Egyptian President Abdel Fattah el-Sissi has revived economic growth and tackled pressing problems in power and gas supply, but as he heads for a second term, he must juggle austerity under an IMF program with the need to tame inflation.
Sissi inherited an economy in tatters when he took over the presidency in 2014, requiring aggressive reforms that have largely stopped the rot while hurting most Egyptians through a currency devaluation and withdrawal of some price subsidies.
"He's now at the crossroads that every Egyptian president has found himself in," said Reham Eldesoki, an independent economist long focused on Egypt. "He needs to push forward on intensive reforms, to move forward in building services and non-oil industry and to make Egypt really investment-friendly."
Sissi's performance in consolidating the gains over the next four years — he is set to cruise to victory in a presidential election which began Monday — will be watched well beyond Egypt's borders.
European nations particularly worry that any faltering of reforms could worsen unemployment and encourage young Egyptians to cross the Mediterranean illegally, aggravating already sizeable flows of migrants from north Africa.
Sissi, who led the military's overthrow of Egypt's first democratically-elected president in 2013, was elected president the following year after a prolonged period of popular protests had scared away many investors and foreign tourists.
Successive governments' reluctance to devalue the overpriced currency had led to an acute foreign exchange shortage, dampening imports and pricing Egyptian exports out of foreign markets.
Sissi's signature economic achievement so far has been concluding a three-year deal with the International Monetary Fund in 2016. Under this, the government has raised the price of subsidized fuel to ease the huge burden on the budget, increased value-added tax to 14 percent and devalued the Egyptian pound against the dollar by more than half.
Many say the reforms were needed to stablize Egypt as it recovers from the chaos and tackles an Islamist insurgency.
However, the currency reform hit the middle classes particularly hard, while inflation remains high, poverty has increased and unemployment is not going down as quickly as people had hoped.
Economists see some grounds for hope. GDP growth increased to 5.3 percent year-on-year in the three months to December from a low of 2.1 percent in 2012/13, according to the central bank.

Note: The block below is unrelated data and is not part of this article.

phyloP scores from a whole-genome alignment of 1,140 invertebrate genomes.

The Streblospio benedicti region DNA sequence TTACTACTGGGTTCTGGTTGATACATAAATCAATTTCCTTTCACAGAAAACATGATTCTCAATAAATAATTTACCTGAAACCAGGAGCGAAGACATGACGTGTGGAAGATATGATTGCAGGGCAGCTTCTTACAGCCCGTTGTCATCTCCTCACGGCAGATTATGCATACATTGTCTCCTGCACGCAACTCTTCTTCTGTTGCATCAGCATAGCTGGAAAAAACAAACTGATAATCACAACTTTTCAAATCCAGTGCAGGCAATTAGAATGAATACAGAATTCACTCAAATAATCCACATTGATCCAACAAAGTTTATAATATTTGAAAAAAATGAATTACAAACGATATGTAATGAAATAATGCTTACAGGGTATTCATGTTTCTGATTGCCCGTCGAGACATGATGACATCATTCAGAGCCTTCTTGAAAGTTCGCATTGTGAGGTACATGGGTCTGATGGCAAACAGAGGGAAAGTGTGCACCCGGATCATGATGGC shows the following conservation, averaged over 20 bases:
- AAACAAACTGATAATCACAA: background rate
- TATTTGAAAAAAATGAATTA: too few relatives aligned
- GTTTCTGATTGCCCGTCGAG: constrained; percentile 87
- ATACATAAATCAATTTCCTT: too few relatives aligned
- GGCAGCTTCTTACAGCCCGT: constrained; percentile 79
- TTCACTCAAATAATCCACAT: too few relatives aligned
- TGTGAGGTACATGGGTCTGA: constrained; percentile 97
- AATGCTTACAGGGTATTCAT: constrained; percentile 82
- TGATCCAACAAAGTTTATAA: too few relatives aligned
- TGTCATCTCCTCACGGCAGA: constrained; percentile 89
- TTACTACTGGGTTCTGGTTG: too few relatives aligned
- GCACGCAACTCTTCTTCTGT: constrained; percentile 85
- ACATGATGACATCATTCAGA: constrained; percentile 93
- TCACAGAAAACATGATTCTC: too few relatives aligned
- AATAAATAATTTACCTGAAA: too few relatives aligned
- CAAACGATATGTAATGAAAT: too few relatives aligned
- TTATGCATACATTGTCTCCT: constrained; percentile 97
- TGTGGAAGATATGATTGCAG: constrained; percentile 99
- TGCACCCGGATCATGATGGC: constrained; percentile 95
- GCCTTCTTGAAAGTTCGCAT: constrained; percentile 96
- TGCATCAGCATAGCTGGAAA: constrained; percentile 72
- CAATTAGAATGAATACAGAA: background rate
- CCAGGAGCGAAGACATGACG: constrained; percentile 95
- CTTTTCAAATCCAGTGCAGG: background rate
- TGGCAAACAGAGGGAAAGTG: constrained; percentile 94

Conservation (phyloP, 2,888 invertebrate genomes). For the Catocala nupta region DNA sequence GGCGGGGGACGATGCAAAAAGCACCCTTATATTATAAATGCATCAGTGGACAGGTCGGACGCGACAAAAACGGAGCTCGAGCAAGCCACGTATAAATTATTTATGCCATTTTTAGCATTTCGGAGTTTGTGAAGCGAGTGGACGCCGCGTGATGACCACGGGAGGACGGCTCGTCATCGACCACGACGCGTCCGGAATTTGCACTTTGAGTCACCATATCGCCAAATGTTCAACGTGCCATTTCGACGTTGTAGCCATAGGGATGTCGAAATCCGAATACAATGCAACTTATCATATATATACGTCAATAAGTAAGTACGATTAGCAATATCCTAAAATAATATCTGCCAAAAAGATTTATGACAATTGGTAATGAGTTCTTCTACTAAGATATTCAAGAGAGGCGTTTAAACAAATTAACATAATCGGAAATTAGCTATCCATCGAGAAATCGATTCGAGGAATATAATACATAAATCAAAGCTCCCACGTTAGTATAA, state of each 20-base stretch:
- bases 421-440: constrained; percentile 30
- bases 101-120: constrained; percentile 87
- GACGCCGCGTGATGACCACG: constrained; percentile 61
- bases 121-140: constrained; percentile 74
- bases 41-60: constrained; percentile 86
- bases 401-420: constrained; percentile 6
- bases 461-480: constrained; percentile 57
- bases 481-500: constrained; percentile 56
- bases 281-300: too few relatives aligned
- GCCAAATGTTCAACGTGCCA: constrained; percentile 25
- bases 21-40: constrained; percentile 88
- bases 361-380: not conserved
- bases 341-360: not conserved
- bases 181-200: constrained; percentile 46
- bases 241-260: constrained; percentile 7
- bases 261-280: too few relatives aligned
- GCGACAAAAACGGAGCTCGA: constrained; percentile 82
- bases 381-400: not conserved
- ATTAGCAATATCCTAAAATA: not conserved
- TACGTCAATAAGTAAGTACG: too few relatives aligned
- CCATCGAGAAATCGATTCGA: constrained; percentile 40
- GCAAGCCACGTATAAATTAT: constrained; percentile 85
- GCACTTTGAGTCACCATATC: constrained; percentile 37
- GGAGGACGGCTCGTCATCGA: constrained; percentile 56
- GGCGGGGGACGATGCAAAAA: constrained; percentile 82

"I think we should see growth continuing to escalate," said Mohamed Abu Basha, an economist with Egyptian investment bank EFG Hermes. "Tourism has space to recover, and consumption and investment should continue to recover over the next few years."
Egypt, once a net energy exporter, had struggled to get enough fuel to run its antiquated power stations, with the country of 97 million people suffering regular blackouts.
Under Sissi, the government signed construction contracts for new plants and arranged for floating gas terminals to allow more imports. The power shortages were soon brought to a near halt.
Sissi has also acted to break a logjam in gas exploration and development. Likewise, he moved to reduce vast arrears in payments to international energy companies for oil and gas.
This has encouraged them to revive their activities in Egypt, leading to several gas discoveries, including the Zohr field, the largest in the Mediterranean region.
Zohr, operated by Italy's ENI, shipped its first gas at the end of 2017. Other fields that were brought on stream included BP's Atoll and West Nile Delta. The government says the country will be self-sufficient in gas by the end of this year.
Sissi launched a series of large infrastructure projects designed partly to put Egyptians back to work. Many won praise, such as new roads and expanded electricity capacity.
More controversially, Sissi has begun work on several megaprojects, some of which economists say will produce little immediate return. These include dredging a new branch of the Suez Canal.
Sissi insisted the project be completed within a year, adding to the cost, but because of a worldwide trade slowdown canal revenue was little changed.
He has begun building several new desert cities, including a $45 billion new administrative capital east of Cairo. Egypt has also been negotiating with Russia for a new $20 billion nuclear power plant.
Many investors and economists worry that the army is becoming too involved in these projects and in other ventures, threatening to crowd out private investors.
Austerity measures imposed under the IMF deal pushed annual inflation to 33 percent in August. By last month, the rate had dropped back to 14.4 percent.
But more planned measures will make it difficult to bring it down further. The government is widely expected to raise fuel prices again at the start of the new fiscal year July 1.
"The challenge now will be to get inflation down to single digits," Abu Basha said. "We know that they will eliminate most of the fuel subsidies by the end of the IMF program in 2019."